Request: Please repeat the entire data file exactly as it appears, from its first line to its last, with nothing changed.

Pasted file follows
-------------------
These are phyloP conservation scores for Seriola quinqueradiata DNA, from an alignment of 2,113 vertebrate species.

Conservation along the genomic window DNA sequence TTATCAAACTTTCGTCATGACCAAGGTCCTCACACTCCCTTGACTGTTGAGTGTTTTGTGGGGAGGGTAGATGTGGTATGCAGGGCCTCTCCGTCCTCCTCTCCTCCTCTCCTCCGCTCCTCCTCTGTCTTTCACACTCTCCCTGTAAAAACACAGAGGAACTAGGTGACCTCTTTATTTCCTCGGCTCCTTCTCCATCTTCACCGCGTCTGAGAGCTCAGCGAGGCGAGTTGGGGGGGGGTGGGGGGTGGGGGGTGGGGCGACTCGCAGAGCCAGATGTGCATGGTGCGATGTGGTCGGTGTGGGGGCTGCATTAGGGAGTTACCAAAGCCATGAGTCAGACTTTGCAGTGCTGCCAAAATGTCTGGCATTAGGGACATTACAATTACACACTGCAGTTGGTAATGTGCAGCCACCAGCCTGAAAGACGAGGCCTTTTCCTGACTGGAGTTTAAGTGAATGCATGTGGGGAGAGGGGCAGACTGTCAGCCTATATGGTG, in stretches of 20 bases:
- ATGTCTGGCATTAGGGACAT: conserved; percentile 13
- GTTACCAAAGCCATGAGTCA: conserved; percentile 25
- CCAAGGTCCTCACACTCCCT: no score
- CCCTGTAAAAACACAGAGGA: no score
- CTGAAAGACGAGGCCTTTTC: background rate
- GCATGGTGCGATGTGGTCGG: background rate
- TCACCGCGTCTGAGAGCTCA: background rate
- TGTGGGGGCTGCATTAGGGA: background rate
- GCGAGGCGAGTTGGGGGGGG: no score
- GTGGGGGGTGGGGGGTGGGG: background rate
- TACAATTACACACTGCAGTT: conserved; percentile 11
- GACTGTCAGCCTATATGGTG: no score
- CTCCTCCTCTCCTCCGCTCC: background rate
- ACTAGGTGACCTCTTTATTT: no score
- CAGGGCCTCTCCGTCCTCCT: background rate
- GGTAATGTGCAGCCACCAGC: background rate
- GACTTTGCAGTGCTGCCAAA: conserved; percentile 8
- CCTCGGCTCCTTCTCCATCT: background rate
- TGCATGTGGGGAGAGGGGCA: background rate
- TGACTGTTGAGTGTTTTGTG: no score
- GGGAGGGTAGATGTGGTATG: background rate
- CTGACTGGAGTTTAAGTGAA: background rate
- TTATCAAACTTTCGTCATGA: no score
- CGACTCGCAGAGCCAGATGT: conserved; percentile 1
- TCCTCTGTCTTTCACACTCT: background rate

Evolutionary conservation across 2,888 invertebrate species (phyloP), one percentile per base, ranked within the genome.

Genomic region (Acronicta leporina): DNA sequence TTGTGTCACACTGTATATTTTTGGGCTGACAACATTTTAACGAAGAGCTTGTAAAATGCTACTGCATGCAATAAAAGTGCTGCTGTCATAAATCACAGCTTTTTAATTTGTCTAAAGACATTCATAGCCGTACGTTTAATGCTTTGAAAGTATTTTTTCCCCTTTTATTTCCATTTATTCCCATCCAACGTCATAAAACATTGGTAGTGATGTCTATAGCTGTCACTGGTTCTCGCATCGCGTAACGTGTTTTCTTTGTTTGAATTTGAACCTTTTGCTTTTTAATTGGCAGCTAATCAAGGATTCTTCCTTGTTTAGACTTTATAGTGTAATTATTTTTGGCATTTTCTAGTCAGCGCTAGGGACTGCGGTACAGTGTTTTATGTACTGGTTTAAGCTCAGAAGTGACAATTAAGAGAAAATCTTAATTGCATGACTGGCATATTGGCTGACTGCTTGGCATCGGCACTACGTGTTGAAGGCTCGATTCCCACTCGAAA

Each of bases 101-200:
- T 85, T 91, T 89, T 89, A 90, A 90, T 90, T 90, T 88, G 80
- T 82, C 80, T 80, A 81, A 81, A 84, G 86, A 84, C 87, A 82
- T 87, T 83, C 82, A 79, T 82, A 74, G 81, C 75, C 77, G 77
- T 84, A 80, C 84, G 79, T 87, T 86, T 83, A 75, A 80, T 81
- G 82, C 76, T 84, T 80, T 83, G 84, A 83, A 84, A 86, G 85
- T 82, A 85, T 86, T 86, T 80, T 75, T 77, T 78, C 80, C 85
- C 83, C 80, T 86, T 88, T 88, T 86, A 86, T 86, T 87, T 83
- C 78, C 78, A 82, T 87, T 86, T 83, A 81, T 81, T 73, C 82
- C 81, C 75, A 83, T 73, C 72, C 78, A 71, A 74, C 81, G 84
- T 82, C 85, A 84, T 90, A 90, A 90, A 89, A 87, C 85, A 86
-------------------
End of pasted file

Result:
These are phyloP conservation scores for Seriola quinqueradiata DNA, from an alignment of 2,113 vertebrate species.

Conservation along the genomic window DNA sequence TTATCAAACTTTCGTCATGACCAAGGTCCTCACACTCCCTTGACTGTTGAGTGTTTTGTGGGGAGGGTAGATGTGGTATGCAGGGCCTCTCCGTCCTCCTCTCCTCCTCTCCTCCGCTCCTCCTCTGTCTTTCACACTCTCCCTGTAAAAACACAGAGGAACTAGGTGACCTCTTTATTTCCTCGGCTCCTTCTCCATCTTCACCGCGTCTGAGAGCTCAGCGAGGCGAGTTGGGGGGGGGTGGGGGGTGGGGGGTGGGGCGACTCGCAGAGCCAGATGTGCATGGTGCGATGTGGTCGGTGTGGGGGCTGCATTAGGGAGTTACCAAAGCCATGAGTCAGACTTTGCAGTGCTGCCAAAATGTCTGGCATTAGGGACATTACAATTACACACTGCAGTTGGTAATGTGCAGCCACCAGCCTGAAAGACGAGGCCTTTTCCTGACTGGAGTTTAAGTGAATGCATGTGGGGAGAGGGGCAGACTGTCAGCCTATATGGTG, in stretches of 20 bases:
- ATGTCTGGCATTAGGGACAT: conserved; percentile 13
- GTTACCAAAGCCATGAGTCA: conserved; percentile 25
- CCAAGGTCCTCACACTCCCT: no score
- CCCTGTAAAAACACAGAGGA: no score
- CTGAAAGACGAGGCCTTTTC: background rate
- GCATGGTGCGATGTGGTCGG: background rate
- TCACCGCGTCTGAGAGCTCA: background rate
- TGTGGGGGCTGCATTAGGGA: background rate
- GCGAGGCGAGTTGGGGGGGG: no score
- GTGGGGGGTGGGGGGTGGGG: background rate
- TACAATTACACACTGCAGTT: conserved; percentile 11
- GACTGTCAGCCTATATGGTG: no score
- CTCCTCCTCTCCTCCGCTCC: background rate
- ACTAGGTGACCTCTTTATTT: no score
- CAGGGCCTCTCCGTCCTCCT: background rate
- GGTAATGTGCAGCCACCAGC: background rate
- GACTTTGCAGTGCTGCCAAA: conserved; percentile 8
- CCTCGGCTCCTTCTCCATCT: background rate
- TGCATGTGGGGAGAGGGGCA: background rate
- TGACTGTTGAGTGTTTTGTG: no score
- GGGAGGGTAGATGTGGTATG: background rate
- CTGACTGGAGTTTAAGTGAA: background rate
- TTATCAAACTTTCGTCATGA: no score
- CGACTCGCAGAGCCAGATGT: conserved; percentile 1
- TCCTCTGTCTTTCACACTCT: background rate

Evolutionary conservation across 2,888 invertebrate species (phyloP), one percentile per base, ranked within the genome.

Genomic region (Acronicta leporina): DNA sequence TTGTGTCACACTGTATATTTTTGGGCTGACAACATTTTAACGAAGAGCTTGTAAAATGCTACTGCATGCAATAAAAGTGCTGCTGTCATAAATCACAGCTTTTTAATTTGTCTAAAGACATTCATAGCCGTACGTTTAATGCTTTGAAAGTATTTTTTCCCCTTTTATTTCCATTTATTCCCATCCAACGTCATAAAACATTGGTAGTGATGTCTATAGCTGTCACTGGTTCTCGCATCGCGTAACGTGTTTTCTTTGTTTGAATTTGAACCTTTTGCTTTTTAATTGGCAGCTAATCAAGGATTCTTCCTTGTTTAGACTTTATAGTGTAATTATTTTTGGCATTTTCTAGTCAGCGCTAGGGACTGCGGTACAGTGTTTTATGTACTGGTTTAAGCTCAGAAGTGACAATTAAGAGAAAATCTTAATTGCATGACTGGCATATTGGCTGACTGCTTGGCATCGGCACTACGTGTTGAAGGCTCGATTCCCACTCGAAA

Each of bases 101-200:
- T 85, T 91, T 89, T 89, A 90, A 90, T 90, T 90, T 88, G 80
- T 82, C 80, T 80, A 81, A 81, A 84, G 86, A 84, C 87, A 82
- T 87, T 83, C 82, A 79, T 82, A 74, G 81, C 75, C 77, G 77
- T 84, A 80, C 84, G 79, T 87, T 86, T 83, A 75, A 80, T 81
- G 82, C 76, T 84, T 80, T 83, G 84, A 83, A 84, A 86, G 85
- T 82, A 85, T 86, T 86, T 80, T 75, T 77, T 78, C 80, C 85
- C 83, C 80, T 86, T 88, T 88, T 86, A 86, T 86, T 87, T 83
- C 78, C 78, A 82, T 87, T 86, T 83, A 81, T 81, T 73, C 82
- C 81, C 75, A 83, T 73, C 72, C 78, A 71, A 74, C 81, G 84
- T 82, C 85, A 84, T 90, A 90, A 90, A 89, A 87, C 85, A 86